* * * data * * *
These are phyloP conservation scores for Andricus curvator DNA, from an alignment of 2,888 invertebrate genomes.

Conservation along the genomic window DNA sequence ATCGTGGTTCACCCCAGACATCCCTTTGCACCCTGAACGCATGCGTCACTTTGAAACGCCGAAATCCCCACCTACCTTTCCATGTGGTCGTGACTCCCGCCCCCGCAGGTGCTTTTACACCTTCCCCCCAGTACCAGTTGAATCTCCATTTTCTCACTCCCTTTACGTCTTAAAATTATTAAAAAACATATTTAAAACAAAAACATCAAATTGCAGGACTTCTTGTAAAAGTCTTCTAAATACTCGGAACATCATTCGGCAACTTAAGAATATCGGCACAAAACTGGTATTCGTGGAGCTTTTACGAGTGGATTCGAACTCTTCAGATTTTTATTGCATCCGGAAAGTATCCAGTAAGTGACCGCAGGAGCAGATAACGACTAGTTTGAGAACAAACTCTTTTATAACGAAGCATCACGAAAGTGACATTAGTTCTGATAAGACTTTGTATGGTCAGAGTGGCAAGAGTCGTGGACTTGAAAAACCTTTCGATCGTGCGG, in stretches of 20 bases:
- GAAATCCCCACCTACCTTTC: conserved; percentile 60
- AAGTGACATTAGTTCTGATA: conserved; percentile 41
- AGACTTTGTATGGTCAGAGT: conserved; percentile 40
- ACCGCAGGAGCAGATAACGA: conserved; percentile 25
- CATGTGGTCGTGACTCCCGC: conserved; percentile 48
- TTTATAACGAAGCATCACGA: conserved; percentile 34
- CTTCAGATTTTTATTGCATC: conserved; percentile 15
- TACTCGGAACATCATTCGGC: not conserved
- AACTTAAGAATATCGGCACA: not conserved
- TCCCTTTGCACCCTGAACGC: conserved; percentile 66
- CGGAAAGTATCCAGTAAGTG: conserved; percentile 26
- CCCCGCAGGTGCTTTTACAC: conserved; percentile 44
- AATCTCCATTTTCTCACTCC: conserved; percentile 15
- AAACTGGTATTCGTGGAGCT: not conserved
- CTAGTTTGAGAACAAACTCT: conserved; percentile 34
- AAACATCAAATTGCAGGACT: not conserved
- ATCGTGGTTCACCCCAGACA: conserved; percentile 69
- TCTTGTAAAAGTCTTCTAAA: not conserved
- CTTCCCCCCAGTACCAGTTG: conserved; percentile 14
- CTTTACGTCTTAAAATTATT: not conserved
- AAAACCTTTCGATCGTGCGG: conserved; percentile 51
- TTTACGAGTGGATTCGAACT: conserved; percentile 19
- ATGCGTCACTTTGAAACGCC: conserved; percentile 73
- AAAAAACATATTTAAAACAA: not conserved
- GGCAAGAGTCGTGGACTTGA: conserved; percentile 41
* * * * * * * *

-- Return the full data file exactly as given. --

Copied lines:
These are phyloP conservation scores for Andricus curvator DNA, from an alignment of 2,888 invertebrate genomes.

Conservation along the genomic window DNA sequence ATCGTGGTTCACCCCAGACATCCCTTTGCACCCTGAACGCATGCGTCACTTTGAAACGCCGAAATCCCCACCTACCTTTCCATGTGGTCGTGACTCCCGCCCCCGCAGGTGCTTTTACACCTTCCCCCCAGTACCAGTTGAATCTCCATTTTCTCACTCCCTTTACGTCTTAAAATTATTAAAAAACATATTTAAAACAAAAACATCAAATTGCAGGACTTCTTGTAAAAGTCTTCTAAATACTCGGAACATCATTCGGCAACTTAAGAATATCGGCACAAAACTGGTATTCGTGGAGCTTTTACGAGTGGATTCGAACTCTTCAGATTTTTATTGCATCCGGAAAGTATCCAGTAAGTGACCGCAGGAGCAGATAACGACTAGTTTGAGAACAAACTCTTTTATAACGAAGCATCACGAAAGTGACATTAGTTCTGATAAGACTTTGTATGGTCAGAGTGGCAAGAGTCGTGGACTTGAAAAACCTTTCGATCGTGCGG, in stretches of 20 bases:
- GAAATCCCCACCTACCTTTC: conserved; percentile 60
- AAGTGACATTAGTTCTGATA: conserved; percentile 41
- AGACTTTGTATGGTCAGAGT: conserved; percentile 40
- ACCGCAGGAGCAGATAACGA: conserved; percentile 25
- CATGTGGTCGTGACTCCCGC: conserved; percentile 48
- TTTATAACGAAGCATCACGA: conserved; percentile 34
- CTTCAGATTTTTATTGCATC: conserved; percentile 15
- TACTCGGAACATCATTCGGC: not conserved
- AACTTAAGAATATCGGCACA: not conserved
- TCCCTTTGCACCCTGAACGC: conserved; percentile 66
- CGGAAAGTATCCAGTAAGTG: conserved; percentile 26
- CCCCGCAGGTGCTTTTACAC: conserved; percentile 44
- AATCTCCATTTTCTCACTCC: conserved; percentile 15
- AAACTGGTATTCGTGGAGCT: not conserved
- CTAGTTTGAGAACAAACTCT: conserved; percentile 34
- AAACATCAAATTGCAGGACT: not conserved
- ATCGTGGTTCACCCCAGACA: conserved; percentile 69
- TCTTGTAAAAGTCTTCTAAA: not conserved
- CTTCCCCCCAGTACCAGTTG: conserved; percentile 14
- CTTTACGTCTTAAAATTATT: not conserved
- AAAACCTTTCGATCGTGCGG: conserved; percentile 51
- TTTACGAGTGGATTCGAACT: conserved; percentile 19
- ATGCGTCACTTTGAAACGCC: conserved; percentile 73
- AAAAAACATATTTAAAACAA: not conserved
- GGCAAGAGTCGTGGACTTGA: conserved; percentile 41